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Martindale Hubbell’s Lawyer Rankings

By December 20, 2005law

The other day I got a ‘personal and confidential’ letter from Martindale Hubbell.  My name and address appeared at the top, but the letter was addressed "Dear Legal Professional."  It asked me to anonymously assign rankings to 55 attorneys who practice law in New Orleans. I’ve filled out many of these surveys in the past fifteen years, carefully pondering what rank to assign to each attorney.  This time I quickly scanned over the 3 pages of names, concluded I didn’t know enough to make judgments about most of them, then tossed the survey into the garbage.

At one point the lawyer rankings were actually of some use, at least to lawyers (I don’t think they were ever of use, or even supposed to be of use, for clients).  Martindale’s lawyer biographies have become the equivalent of a publication like "Who’s Who in the 70118 Zip Code" that vain people purchase to display on their bookshelf, but which no one actually uses for information-gathering.  Obviously, the Internet has been chiefly responsible for the diminishing utility of Martindale’s books.  Most lawyers and law firms have their own websites with detailed biographical information, which can updated on the fly.  Martindale books only come out once a year, and having your biographical information listed there is expensive.

I suppose that Martindale would argue that the anonymous lawyer rankings are unique and have no equivalent on the internet, mostly because of the careful method by which they are compiled.  Perhaps, but then maybe not.  Let’s take a look at the choice one has in assigning rankings to lawyers:

A  – From Very High to Preeminent

B  – From High to Very High

C  – From Good to High

Notice anything strange? Anything missing?  The ranking choices are obviously incomplete; yet these are the rankings that have always been used.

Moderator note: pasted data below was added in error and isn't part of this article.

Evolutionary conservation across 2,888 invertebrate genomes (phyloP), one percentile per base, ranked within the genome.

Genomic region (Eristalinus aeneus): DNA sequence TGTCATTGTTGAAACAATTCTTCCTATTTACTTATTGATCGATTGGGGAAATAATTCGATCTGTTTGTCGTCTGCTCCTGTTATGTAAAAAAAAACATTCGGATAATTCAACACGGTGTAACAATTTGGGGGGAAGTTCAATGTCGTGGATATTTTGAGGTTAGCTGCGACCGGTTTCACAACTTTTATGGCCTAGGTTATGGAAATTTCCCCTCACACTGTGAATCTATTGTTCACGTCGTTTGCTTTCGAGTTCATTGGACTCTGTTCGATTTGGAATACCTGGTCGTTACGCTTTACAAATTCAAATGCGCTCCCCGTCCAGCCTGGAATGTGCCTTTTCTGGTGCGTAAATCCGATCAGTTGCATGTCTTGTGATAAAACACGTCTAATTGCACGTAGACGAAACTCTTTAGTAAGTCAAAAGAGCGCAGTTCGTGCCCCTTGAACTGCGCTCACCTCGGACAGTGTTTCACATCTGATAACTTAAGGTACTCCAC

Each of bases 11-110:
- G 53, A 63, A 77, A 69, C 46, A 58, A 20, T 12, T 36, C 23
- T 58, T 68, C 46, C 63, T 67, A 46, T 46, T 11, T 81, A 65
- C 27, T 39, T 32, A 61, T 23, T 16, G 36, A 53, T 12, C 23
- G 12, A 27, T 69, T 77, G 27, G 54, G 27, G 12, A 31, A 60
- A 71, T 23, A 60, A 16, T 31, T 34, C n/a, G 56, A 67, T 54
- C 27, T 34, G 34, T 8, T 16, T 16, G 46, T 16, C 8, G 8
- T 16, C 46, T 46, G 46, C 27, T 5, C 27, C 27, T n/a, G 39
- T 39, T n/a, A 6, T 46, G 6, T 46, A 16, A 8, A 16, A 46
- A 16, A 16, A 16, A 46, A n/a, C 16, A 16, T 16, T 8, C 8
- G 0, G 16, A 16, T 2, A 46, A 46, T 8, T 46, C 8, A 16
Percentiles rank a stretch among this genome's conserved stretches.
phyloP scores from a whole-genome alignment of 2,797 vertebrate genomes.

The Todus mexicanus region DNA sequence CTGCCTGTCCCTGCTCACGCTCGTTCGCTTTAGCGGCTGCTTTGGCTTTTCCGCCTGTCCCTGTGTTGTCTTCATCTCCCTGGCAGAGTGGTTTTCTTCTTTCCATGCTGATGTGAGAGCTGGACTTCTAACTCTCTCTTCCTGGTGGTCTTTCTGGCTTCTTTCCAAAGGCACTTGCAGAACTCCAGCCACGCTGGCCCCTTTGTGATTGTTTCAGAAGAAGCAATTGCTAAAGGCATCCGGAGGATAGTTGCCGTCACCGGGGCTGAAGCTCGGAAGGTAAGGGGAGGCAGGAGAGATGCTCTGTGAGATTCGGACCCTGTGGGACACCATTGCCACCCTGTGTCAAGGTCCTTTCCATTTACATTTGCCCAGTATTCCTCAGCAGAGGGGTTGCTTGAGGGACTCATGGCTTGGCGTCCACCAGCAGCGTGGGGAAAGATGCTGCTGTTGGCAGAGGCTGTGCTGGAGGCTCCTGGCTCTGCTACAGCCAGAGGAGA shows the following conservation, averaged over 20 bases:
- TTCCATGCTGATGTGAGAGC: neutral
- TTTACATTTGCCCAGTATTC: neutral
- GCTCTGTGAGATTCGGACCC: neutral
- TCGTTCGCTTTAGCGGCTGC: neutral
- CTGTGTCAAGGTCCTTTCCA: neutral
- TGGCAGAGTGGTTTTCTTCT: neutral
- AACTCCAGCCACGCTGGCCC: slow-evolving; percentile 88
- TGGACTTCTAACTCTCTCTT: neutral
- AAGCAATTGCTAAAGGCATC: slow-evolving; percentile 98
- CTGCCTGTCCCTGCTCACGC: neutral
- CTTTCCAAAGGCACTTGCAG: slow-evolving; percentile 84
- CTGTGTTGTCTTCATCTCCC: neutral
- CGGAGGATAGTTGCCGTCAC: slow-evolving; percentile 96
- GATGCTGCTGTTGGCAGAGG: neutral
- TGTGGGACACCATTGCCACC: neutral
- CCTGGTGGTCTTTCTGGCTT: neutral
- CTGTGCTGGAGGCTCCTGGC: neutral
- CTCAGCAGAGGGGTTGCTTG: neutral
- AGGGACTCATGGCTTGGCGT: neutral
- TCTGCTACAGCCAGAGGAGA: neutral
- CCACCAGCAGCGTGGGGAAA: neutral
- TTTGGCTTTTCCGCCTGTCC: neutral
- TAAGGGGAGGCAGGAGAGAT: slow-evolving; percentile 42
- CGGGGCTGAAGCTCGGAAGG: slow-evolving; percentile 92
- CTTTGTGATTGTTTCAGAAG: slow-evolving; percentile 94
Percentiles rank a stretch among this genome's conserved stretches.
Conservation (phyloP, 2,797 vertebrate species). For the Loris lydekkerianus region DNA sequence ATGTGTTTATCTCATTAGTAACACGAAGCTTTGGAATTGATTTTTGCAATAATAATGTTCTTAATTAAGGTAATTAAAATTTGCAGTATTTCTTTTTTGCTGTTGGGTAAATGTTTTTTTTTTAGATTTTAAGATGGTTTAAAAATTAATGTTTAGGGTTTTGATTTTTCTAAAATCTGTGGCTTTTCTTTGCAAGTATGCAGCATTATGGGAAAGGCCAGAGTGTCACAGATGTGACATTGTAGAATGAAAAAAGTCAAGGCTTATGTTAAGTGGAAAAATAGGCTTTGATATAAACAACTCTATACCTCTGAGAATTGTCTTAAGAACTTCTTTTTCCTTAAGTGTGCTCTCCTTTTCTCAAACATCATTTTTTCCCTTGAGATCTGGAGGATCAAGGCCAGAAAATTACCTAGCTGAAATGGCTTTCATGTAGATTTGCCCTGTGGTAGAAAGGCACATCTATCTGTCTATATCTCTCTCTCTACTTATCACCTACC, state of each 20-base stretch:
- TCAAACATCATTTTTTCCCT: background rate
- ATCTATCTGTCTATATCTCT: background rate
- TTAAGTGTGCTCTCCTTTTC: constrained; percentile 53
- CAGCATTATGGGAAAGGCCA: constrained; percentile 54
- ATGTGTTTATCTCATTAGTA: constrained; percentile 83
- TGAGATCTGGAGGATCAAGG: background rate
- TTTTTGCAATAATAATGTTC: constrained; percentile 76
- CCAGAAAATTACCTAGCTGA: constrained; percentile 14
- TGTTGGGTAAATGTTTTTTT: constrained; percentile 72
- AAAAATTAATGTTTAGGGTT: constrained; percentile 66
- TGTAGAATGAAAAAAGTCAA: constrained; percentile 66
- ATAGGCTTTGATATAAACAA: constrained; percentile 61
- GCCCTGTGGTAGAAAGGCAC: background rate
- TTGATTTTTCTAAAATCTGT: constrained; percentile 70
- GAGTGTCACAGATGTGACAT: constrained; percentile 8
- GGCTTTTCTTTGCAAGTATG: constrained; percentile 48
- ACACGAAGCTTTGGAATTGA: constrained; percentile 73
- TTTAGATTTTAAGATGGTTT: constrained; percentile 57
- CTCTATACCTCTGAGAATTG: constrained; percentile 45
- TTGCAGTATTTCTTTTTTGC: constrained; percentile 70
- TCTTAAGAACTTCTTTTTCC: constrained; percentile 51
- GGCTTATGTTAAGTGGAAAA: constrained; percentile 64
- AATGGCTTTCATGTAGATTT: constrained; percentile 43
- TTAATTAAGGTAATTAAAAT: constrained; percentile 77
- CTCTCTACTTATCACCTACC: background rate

Where, for example, is ranking for "Incompetent to Not-So-Great"?   How about some D and F rankings?  They don’t exist and never have. The Ethical Standards that are assigned to lawyers by the folks at Martindale are also somewhat incomplete, e.g.:

V  – Very High, and

X  – Does Not Meet Ethical Criteria

Does an ‘X’ rating mean a lawyer is unethical?  Or does it simply mean that he or she doesn’t meet the ‘Very High’ criteria?  No one really knows, although it is considered bad to not get at ‘V’ rating.  Seems to me that Martindale might be hedging its ethics ratings to avoid offending lawyers, or at least to avoid getting sued and having its rating system examined in litigation brought by a maligned attorney. Admittedly, I don’ t really know why Martindale adopted the system that it still uses.  But it’s pretty clear that Martidale’s system is now of limited value, certainly for most lawyers. 

If I want to know ‘the scoop’ on opposing counsel, then I’ll (1) check their website/blog (if they have one) and then (2) email a few friends and perhaps lawyers who’ve opposed them in other cases (which I can easily find from services like PACER).  The only reason I ever used Martindale (back in the dinosaur days when I graduated from law school) was to get information about where the person went to law school, or who they clerked for if they had a judicial clerkship. 

I don’t think I ever paid much attention to the lawyer rating, although I do remember thinking that if someone had a C-rating that was not good.  If I remember how the rating system works, you don’t even get a rating for the first 5 years after you become a member of the bar.  By then most lawyers seem to qualify for at least a B-rating.  And if you work in a prestigious firm the chances are you will inherit an A-rating just by working there.

In short, the Martindale ratings are of limited value for lawyers, and probably have no value for clients –if they even know about the rankings.  Potential clients are more likely to simply ‘google’ for information about an attorney than turn to Martindale.  Google-happy clients can’t get to Martindale’s online information database unless they navigate first to martindale.com and use the search feature there.  Google doesn’t crawl the Martindale site, and so no amount of querying in Google will lead to information stored in the Martindale database.

How lame is that?  Who would compile a database of information, put it on the web, but not make it searchable by Google?  I think I’ve answered that question before.


P.S. If you appreciate these kinds of observations, you might want to read this as well.
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